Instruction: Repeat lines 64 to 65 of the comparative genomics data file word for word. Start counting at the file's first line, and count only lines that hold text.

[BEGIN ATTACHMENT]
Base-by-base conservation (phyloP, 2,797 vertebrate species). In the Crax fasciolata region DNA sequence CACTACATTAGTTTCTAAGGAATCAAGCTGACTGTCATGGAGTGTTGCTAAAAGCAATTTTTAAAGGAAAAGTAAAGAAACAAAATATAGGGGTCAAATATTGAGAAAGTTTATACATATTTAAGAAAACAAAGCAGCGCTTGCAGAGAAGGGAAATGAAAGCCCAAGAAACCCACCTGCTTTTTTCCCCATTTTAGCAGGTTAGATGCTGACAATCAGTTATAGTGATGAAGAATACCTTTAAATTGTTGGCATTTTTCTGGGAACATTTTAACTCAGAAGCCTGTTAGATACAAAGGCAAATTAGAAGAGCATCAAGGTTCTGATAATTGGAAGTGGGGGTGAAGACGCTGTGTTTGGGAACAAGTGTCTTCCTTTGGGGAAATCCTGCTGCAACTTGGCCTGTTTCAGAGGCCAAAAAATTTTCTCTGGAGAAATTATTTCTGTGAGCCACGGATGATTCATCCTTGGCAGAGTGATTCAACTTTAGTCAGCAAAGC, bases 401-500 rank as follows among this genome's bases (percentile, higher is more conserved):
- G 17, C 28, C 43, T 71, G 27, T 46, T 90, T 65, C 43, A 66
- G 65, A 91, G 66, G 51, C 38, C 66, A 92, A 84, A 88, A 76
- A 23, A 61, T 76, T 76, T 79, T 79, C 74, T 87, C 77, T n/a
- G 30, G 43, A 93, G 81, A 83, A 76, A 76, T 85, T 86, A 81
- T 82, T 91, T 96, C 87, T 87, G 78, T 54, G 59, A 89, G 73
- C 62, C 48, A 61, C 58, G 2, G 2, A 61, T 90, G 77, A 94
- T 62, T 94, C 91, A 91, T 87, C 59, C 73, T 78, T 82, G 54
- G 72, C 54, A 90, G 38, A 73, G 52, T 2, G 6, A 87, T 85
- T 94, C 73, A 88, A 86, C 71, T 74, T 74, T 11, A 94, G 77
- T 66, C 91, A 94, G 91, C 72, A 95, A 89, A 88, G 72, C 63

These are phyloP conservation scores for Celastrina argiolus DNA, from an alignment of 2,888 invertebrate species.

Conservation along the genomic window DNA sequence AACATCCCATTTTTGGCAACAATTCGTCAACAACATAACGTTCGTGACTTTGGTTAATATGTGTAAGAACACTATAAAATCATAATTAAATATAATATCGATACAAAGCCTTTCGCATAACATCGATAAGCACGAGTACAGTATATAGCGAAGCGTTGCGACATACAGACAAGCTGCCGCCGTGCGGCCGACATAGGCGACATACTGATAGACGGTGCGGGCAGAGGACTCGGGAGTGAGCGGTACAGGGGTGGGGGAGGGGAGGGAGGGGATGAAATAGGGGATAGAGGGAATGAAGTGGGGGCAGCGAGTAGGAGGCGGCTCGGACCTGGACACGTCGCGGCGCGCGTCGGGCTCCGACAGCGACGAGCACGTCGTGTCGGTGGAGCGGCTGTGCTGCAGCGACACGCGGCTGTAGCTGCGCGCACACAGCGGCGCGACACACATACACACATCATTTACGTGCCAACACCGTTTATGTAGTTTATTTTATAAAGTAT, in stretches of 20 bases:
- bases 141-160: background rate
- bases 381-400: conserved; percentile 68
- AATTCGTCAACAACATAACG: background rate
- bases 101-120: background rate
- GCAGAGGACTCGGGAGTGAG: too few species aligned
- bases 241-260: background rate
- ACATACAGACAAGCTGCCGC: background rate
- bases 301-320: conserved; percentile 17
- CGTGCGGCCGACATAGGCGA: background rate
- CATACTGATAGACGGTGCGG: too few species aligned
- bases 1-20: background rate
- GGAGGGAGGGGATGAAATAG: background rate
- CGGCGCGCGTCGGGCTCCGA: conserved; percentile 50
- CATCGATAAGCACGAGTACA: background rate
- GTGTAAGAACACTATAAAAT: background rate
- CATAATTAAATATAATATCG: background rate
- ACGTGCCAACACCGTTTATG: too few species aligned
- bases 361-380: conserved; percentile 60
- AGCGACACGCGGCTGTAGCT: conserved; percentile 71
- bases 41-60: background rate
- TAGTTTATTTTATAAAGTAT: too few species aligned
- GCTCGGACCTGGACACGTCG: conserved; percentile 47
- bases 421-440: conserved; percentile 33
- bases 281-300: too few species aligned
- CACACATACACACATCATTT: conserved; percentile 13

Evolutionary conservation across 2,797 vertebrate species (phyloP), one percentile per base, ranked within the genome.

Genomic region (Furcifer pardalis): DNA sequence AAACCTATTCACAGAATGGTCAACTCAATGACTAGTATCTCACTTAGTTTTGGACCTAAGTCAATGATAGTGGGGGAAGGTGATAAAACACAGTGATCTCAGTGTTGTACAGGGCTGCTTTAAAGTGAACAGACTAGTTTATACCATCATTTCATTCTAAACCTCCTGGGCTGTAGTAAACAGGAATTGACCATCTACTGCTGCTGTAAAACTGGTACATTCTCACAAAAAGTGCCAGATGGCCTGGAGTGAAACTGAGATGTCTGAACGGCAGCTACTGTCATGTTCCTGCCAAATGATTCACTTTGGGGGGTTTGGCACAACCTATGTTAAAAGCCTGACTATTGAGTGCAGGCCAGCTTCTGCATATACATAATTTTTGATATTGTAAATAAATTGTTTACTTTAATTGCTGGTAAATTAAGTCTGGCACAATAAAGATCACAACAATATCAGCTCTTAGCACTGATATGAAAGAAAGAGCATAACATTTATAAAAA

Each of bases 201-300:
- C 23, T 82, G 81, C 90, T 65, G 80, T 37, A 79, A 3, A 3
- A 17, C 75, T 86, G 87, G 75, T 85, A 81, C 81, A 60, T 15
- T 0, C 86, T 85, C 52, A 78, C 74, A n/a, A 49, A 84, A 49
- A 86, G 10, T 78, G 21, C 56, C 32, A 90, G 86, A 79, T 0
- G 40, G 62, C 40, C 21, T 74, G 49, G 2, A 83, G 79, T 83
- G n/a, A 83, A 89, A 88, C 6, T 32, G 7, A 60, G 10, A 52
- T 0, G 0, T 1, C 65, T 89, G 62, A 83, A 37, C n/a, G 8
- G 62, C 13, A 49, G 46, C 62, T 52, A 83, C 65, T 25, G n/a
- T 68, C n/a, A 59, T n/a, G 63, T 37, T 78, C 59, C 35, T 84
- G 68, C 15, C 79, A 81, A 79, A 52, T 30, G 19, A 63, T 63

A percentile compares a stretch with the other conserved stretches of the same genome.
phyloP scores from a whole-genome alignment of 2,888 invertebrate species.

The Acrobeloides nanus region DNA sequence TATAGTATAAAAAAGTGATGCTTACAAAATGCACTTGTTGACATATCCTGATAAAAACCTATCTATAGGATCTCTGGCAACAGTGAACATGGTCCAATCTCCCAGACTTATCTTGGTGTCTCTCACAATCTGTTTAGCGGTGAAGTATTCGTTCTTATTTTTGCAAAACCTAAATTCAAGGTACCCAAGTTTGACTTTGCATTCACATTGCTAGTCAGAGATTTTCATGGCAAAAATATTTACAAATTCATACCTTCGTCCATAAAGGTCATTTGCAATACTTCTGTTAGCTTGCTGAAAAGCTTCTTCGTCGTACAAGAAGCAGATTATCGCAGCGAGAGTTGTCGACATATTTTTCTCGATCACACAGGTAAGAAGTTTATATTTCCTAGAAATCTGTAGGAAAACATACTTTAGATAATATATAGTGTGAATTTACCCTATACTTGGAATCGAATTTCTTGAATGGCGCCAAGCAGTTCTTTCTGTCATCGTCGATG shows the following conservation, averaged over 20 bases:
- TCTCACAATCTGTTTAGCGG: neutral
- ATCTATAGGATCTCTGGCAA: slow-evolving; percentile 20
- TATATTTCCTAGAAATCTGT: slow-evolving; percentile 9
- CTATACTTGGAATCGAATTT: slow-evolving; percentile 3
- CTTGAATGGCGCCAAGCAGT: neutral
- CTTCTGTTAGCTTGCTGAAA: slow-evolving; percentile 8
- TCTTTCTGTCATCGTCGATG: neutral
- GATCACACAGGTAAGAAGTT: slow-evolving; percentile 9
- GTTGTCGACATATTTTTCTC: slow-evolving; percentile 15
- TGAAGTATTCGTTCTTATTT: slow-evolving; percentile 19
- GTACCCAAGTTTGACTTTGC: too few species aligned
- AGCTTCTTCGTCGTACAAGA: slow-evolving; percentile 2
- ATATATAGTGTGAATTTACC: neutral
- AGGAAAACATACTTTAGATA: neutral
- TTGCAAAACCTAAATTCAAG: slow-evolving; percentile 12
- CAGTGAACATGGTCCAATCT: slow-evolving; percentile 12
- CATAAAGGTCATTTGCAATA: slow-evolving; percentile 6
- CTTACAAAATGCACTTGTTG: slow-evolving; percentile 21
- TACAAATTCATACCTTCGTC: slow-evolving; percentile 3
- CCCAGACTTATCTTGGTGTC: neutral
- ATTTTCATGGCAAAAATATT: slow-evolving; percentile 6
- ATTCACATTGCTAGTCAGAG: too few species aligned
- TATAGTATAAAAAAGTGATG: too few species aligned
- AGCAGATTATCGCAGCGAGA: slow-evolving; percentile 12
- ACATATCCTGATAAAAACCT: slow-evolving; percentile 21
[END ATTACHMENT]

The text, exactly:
- TGAAGTATTCGTTCTTATTT: slow-evolving; percentile 19
- GTACCCAAGTTTGACTTTGC: too few species aligned